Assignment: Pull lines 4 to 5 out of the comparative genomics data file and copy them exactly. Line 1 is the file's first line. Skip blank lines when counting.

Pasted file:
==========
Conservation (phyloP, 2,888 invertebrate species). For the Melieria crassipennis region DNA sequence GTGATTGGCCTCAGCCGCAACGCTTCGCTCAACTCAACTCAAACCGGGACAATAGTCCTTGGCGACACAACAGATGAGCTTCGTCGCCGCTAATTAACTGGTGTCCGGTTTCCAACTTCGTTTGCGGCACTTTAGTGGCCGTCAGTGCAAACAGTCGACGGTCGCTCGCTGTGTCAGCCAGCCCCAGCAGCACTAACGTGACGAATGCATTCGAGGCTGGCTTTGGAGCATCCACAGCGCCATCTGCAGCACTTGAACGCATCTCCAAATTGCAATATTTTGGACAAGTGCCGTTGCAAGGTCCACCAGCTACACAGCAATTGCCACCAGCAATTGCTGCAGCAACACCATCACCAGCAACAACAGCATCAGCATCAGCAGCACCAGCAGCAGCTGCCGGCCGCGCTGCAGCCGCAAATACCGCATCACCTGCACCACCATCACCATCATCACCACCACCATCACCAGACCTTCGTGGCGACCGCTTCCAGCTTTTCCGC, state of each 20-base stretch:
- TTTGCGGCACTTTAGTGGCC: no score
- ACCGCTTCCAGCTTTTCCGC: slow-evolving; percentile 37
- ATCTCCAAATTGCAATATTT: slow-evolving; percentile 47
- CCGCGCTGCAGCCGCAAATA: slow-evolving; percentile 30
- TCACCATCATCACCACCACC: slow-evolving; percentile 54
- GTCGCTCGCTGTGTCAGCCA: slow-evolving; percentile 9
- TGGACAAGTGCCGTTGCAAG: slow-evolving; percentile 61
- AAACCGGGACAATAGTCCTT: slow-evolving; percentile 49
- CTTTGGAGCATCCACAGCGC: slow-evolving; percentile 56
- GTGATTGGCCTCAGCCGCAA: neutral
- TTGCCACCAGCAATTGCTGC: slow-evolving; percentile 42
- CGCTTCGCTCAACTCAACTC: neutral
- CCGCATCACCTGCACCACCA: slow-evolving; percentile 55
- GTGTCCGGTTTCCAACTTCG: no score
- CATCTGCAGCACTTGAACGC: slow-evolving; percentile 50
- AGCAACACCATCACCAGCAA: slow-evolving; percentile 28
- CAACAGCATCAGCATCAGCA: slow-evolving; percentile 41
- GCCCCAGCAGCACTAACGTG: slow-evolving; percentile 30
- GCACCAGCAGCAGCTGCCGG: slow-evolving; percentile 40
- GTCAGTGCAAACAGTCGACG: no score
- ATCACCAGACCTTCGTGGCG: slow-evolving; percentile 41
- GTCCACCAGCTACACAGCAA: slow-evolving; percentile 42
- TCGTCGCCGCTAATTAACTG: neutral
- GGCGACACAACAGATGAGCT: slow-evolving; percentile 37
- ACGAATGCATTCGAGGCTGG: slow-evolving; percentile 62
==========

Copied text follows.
- ATCTCCAAATTGCAATATTT: slow-evolving; percentile 47
- CCGCGCTGCAGCCGCAAATA: slow-evolving; percentile 30